The sea level rises due to climate change. The sea level rise is caused by melting ice sheets and glaciers, the change in volume of the sea water as a consequence of rising temperature (dilatation) and the change in water storage on the land. Sea level rise can lead to more floods, coastal erosion and intake of lower land areas by the sea. The sea water can also affect shallow (fresh)water layers and threaten the watersupply of local ecosystems.
The annual average of the sea level was in 2017 almost 13 cm higher then at the start of the measurements a few decades ago.
Evolution of the annual average of the sea level in Oostende between 1951 and 2017 (Milieurapport Vlaanderen 2018)
Projections towards the timeframe 2100 for the middle impact scenario show us a possible sea level rise around 80 cm compared to the actual level. Nevertheless other existing scenario’s predict an ever higher rise of sea level. This middle impact scenario expects a sea level rise of 30 cm towards 2050, 50 cm (or 7,5 m for the 1000 yearly storm) towards 2075 and 100 cm (or 8,0 for the 1000 yearly storm) towards 2115. If the seawall would be inadequately resistant to the high water level of a storm surge, there could be massive flooding.
The expected sea level rise and the higher storm surge will increase the risk of floods at the coastal area, which will affect the coastal cities, port facilities and other infrastructure. Increased flooding will also occur at the riversides of rivers connected to the sea like the river Scheldt. An extreme storm surge can occur when there is a strong northwestern wind in combination with heavy rain at the mainland. This could lead to an even stronger increase of water levels and flow rates. Increased water levels do not only result in floodings but can also affect the drainage of polders and watercourses.
One third of the 67 km long coastal area is insufficiently protected against so called superstorms. This came out form a study executed by the coastal department on how the coast could be brought to a minimal safety level against a very heavy storm.
Every meter of our relatively short coastal area is been used intensively. Amongst the ten coastal cities and municipalities there are not only important seaside resorts but also two important trading ports Zeebrugge and Oostende with each their underlaying industrial areas. Nieuwpoort, Oostende, Blankenberge and Zeebrugge have a marina. And there are some valuable nature areas like the Westhoek, Ijzermonding, De Fonteintjes and the Zwin.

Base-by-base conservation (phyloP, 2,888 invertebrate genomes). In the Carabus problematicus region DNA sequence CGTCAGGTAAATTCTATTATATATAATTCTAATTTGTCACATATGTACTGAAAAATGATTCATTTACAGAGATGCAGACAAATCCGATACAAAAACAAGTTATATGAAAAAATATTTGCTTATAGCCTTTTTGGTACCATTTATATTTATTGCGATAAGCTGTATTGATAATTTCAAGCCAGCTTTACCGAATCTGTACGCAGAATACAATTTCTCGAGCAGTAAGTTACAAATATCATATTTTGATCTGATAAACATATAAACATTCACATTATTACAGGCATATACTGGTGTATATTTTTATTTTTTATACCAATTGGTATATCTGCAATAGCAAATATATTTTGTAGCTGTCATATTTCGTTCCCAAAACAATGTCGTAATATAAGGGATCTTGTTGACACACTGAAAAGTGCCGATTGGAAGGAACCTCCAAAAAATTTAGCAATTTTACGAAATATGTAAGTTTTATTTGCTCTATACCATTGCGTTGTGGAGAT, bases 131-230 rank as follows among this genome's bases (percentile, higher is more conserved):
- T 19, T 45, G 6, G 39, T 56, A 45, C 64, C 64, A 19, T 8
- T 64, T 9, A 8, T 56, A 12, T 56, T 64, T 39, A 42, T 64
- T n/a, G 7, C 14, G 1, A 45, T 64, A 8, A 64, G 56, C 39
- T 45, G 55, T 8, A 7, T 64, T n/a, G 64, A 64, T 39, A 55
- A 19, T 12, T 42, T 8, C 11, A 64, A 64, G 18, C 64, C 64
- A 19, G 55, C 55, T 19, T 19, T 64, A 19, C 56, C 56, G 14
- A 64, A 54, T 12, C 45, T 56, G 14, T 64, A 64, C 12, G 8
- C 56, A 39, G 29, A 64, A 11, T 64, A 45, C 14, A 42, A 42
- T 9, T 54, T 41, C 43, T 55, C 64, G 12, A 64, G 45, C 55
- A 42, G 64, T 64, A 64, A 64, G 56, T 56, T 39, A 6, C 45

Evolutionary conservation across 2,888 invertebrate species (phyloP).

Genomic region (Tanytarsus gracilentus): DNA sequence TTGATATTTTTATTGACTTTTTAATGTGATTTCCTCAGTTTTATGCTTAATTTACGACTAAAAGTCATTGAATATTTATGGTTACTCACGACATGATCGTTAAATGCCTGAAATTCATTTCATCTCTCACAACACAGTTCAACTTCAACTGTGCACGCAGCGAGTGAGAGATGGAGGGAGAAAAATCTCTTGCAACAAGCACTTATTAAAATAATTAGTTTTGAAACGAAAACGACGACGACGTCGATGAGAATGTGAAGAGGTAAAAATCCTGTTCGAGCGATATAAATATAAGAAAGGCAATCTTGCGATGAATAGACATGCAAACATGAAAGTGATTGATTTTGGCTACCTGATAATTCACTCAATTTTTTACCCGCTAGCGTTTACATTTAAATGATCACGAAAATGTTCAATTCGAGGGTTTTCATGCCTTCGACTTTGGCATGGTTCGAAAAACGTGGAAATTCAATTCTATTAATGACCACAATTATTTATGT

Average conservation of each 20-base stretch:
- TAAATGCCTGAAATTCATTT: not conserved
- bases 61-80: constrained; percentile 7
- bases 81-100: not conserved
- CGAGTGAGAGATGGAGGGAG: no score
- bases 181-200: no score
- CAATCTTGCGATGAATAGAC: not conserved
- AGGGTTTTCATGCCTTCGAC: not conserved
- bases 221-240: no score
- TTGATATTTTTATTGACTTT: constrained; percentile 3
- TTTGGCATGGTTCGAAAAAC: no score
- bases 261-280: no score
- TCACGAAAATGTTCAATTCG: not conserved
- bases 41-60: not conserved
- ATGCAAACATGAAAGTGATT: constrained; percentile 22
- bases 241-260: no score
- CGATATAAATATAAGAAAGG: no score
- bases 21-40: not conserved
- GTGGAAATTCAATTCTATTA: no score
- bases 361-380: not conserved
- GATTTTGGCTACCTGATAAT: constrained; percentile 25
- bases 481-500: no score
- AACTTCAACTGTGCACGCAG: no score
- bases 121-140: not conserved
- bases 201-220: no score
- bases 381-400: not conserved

Besides the changing flood risks, the changing water levels and flows at the coast will lead to changes in coastal erosion, turbidity of the water and so the available light, and the inflow of fresh water (salinization). Together with changes in sea temperature this could lead to changes of habitat and physiological effects in certain animal and plant groups, which will affect the food chains in ecosystems. Low amounts of precipitation and increased evapotranspiration strengthen the salinization process. If no measures are taken to prevent the salinization, the extraction of fresh water should be reduced and possibly relocated.
The increased fresh water flux leads to a stronger salty seepage in the polders and salinization of the agricultural area and the ecosystems which depend on groundwater. The reinforced seepage causes an increase of the groundwater level in the polders which means a decrease in storage capacity and a bigger need for drainage.
The sea level rise also changes the tidal regime which will affect specific ecosystems like mud flats and salt marshes and sand dune ecosystems and their protective capacities.
In 2007 a study was executed to find out how the coastal area could be protected by a severe storm. This resulted in 2011 in the masterplan coastal security “Masterplan Kustveiligheid met tijdhorizon 2050”. This plan contains different measures at municipal level in order to protect the coast and the hinterland from flooding by the sea. This plan took into account the predicted sea level rise at that time. The masterplan on coastal security should guarantee the security of the housing in de coastal area and the hinterland until 2050. An estimated sea level rise of 30 cm towards 2050 was taken int account and the proposed measures are flexible in the long term so that they can be adapted to higher security levels and a rising sea level.
Many research and experiences show us that sand dunes and wide high located beaches form the best natural protection against storm and floods.
The Flemish government is looking at the coastal protection in the long term, towards 2100, in the Complex Project Kustvisie, taking into account the more extreme climate scenario’ s. This might also lead to an adaptation of the actual policy towards 2050.
The CREST-project (Climate Resilient Coast) (2014-2018) focusses on knowledge building on coastal processes and the impact of climate change on this processes.
The Coastbusters project (2017 – 2020 ) tests different innovating techniques of natural coastal protection at our westcoast.
The INTERREG ENDURE project (ENsuring DUne REsilience against Climate Change) (2014-2020) looks at the construction of sand dunes as adaptive, living sea walls.
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